When smoke gets in your thighs
It's known by different names throughout the world - chai-yok in Korea, ratus in Indonesia, ganggang in Malaysia, bajos among Mayan healers and Venus smoke in North America.
A centuries-old practice more common on the Asian subcontinent, steaming of the female genitalia over a pot of herb-infused boiling water is known for its curative effects on health and fertility. It is said to reduce stress, fight infection, clear haemorrhoids, regulate menstrual cycles and aid infertility, among other health benefits.
And the practice is making something of a comeback. In Singapore, for example, Babies Bellies Javanese Massage & Spa offers a 20-minute treatment at S$50 (HK$310). The spa's managers claims it has seen a steady increase in the number of women who request the treatment, especially post-pregnancy.
And it is catching on in the US where the upscale Juvenex Spa in New York has a 30-minute Gyno Spa Cure for US$75, while Tikkun Holistic Spa in Santa Monica, California, offers a 30-minute V-Steam treatment for US$50.
There is folk wisdom - and even some logic - to support the idea that the carefully targeted steam may provide some physiological benefits for women. But there are no studies to document its effectiveness, and few Asian doctors we questioned had even heard of it.
Dr William So, a specialist in Reproductive Medicine at Premier Medical Centre, says: 'There's no peer-reviewed information [on vaginal steaming] in medical journals.
'The first concern is the possibility of the moist heat causing burns to the sensitive region. And how much of the active ingredients are absorbed is questionable. There's no way for us to assess its efficacy.'
Dr Jayanta De, professor and head of obstetrics and gynaecology at MVJ Medical College and Research Hospital in Bangalore, India concurs: 'Though lots of claims have been made regarding its gynaecological remedial capabilities, it requires evidence-based proof which is not yet available.'
A typical session begins with chai-yok, or a pot of boiling water infused with 14 to 20 herbs. The primary herbal ingredients are mugwort and wormwood, which have alleged antibacterial, antiviral and antifungal properties.
The moist heat opens the pores of the tissues it comes into contact with.
The use of specific herbs adds layers of different healing benefits. The combination of herbs works to nourish, tone, heal, bring in fresh oxygenated blood, promote cleansing, and make supple the vaginal and uterine tissues.
In South Korea, many women steam regularly after their monthly periods, as it's believed to boost circulation, supplying nutrition to the lower part of the body.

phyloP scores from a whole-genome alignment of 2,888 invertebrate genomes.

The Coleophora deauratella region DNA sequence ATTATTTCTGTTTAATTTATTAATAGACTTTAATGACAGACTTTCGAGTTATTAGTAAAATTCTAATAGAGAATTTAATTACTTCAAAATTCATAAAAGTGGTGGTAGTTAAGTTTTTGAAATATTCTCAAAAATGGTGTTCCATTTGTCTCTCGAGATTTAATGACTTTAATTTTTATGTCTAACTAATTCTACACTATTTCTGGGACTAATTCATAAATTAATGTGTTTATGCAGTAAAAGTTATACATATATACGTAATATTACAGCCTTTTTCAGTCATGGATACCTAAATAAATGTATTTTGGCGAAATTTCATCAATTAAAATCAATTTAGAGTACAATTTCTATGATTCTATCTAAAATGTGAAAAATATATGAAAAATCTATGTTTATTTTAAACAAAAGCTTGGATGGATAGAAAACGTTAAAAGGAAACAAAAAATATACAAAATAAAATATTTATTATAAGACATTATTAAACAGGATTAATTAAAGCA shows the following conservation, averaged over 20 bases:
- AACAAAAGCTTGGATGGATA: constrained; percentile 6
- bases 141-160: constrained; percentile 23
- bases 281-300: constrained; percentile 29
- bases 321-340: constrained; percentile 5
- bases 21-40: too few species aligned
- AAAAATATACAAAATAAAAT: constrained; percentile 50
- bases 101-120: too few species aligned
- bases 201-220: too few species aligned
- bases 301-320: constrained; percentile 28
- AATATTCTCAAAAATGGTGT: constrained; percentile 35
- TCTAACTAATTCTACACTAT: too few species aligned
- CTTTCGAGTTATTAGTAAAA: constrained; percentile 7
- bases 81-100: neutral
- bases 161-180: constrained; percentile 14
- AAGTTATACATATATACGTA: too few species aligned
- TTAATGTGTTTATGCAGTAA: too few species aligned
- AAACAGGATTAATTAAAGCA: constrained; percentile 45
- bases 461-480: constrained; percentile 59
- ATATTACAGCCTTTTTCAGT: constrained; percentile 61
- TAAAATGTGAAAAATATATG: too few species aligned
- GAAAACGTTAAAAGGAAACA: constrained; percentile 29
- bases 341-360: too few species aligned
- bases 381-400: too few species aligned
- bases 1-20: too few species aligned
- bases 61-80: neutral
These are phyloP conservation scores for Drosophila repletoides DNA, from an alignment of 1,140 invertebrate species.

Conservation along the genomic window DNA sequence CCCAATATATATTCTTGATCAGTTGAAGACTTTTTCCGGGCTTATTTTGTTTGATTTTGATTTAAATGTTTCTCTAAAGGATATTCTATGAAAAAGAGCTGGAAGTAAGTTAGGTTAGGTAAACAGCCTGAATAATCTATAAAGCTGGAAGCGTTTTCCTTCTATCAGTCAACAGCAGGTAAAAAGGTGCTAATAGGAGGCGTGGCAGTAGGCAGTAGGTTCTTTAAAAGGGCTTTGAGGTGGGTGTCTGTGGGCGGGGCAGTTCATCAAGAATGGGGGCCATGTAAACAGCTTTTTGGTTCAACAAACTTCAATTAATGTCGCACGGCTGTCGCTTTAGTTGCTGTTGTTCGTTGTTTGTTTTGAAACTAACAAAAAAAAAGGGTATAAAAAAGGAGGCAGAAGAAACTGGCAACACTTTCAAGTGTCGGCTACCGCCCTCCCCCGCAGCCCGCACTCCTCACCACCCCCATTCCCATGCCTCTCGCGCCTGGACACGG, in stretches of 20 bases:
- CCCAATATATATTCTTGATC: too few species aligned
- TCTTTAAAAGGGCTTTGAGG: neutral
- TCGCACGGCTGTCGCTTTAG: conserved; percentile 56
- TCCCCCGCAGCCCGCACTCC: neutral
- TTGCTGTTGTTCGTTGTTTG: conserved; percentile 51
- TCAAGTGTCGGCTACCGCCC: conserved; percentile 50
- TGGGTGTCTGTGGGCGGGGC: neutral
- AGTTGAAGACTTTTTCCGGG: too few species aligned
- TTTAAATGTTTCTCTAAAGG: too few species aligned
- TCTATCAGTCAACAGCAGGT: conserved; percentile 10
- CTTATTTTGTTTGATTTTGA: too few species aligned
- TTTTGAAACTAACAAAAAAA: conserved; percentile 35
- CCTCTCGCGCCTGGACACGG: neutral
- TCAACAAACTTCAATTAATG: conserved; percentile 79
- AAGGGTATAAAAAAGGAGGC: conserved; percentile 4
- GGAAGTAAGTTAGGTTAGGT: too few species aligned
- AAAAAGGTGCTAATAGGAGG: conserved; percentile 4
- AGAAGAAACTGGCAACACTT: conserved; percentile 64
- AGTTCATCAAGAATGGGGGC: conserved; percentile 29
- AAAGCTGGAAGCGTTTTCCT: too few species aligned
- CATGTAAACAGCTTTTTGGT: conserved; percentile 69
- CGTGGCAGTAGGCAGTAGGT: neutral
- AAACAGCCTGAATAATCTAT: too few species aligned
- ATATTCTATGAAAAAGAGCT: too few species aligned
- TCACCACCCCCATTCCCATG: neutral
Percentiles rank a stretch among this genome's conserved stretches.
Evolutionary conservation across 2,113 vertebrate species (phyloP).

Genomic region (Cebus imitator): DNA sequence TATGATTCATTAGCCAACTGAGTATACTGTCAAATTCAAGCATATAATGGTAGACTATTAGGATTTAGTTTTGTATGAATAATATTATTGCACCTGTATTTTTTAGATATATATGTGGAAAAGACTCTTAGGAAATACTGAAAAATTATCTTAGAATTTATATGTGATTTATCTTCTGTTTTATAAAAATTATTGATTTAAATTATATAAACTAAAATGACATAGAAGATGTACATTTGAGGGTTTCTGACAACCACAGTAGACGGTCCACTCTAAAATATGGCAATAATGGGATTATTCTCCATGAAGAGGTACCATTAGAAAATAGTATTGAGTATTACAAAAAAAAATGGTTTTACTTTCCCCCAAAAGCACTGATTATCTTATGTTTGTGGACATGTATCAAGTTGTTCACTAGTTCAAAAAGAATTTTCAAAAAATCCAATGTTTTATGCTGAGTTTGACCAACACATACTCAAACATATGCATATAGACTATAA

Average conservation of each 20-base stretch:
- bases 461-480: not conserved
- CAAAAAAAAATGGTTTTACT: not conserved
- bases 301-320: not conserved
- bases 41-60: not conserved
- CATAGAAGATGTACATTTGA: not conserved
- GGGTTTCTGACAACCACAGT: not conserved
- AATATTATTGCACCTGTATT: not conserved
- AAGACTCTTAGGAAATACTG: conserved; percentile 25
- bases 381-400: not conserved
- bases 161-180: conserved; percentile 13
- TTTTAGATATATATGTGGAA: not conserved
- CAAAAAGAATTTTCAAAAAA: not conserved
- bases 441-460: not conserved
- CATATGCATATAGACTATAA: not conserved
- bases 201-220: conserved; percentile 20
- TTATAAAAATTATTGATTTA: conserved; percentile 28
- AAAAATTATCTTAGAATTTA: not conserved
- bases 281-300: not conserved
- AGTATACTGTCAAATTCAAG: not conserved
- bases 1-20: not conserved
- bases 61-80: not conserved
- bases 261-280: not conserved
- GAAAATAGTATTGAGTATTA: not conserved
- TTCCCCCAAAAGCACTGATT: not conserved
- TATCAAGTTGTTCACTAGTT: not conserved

Martha Tilaar Salon and Day Spa, which has branches across Indonesia, lists on its website the 120-minute Ken Dedes Princess Ritual as one of its signature indulgences.
The package begins with a massage that claims to 'increase blood circulation, soothe nerves and muscles'. It's followed with a hot, herbal bath and a 'unique feminine smoking ceremony that aims to cleanse a woman's sexual organ and remove unpleasant odour'.
'You sit on a stool without a seat, just the frame. The therapist prepares a concoction of herbs that are smoked with small pieces of incense-like objects. This is placed under your stool and the fragrant smoke rises up between your legs into your nether regions,' says Ana Ow, a mother of two who tried the treatment at the Martha Tilaar Spa in Bintan.
'It felt like a sauna or steam room just for that area. I felt refreshed and clean after it.'
Ow says she would recommend the treatment because she believes in Asian homeopathic remedies.
'Rituals such as these have been passed down from generation to generation for healing and rejuvenating purposes, way before Western medicine came up with clinical treatments and drugs that may act on symptoms but not heal from within.'
Bang Wei-tin, a writer, has also tried the treatment. 'It lasts about 15 minutes and can be almost unbearable. Steaming is said to beautify and tighten the vagina wall and make sex better. A gynaecologist said it could open up the uterus, but I didn't feel any side effects.'
The staff at Babies Bellies admit that the ganggang treatment hasn't been scientifically proven, but they believe the fact that it has been passed down through generations is validation of its efficacy in drying up stitches post-delivery, reducing excessive discharge and helping to tighten the vaginal wall. But they warn that the steaming shouldn't exceed 20 minutes.
Obstetrician-gynaecologist Margaret Polaneczky of The Blog That Ate Manhattan, says: 'I'd avoid the vaginal steam spa. Especially if you are prone to yeast infections, since yeast loves a warm, moist environment.'
Women who experience heavy menstrual cycles should avoid vaginal steaming during their periods.
If you have a vaginal infection, open wounds, sores, or blisters, do not know if you are pregnant or think you may be, the treatment is definitely to be avoided.
And if you have genital piercings, you might want to take them out. The heat could cause the piercing to scald you.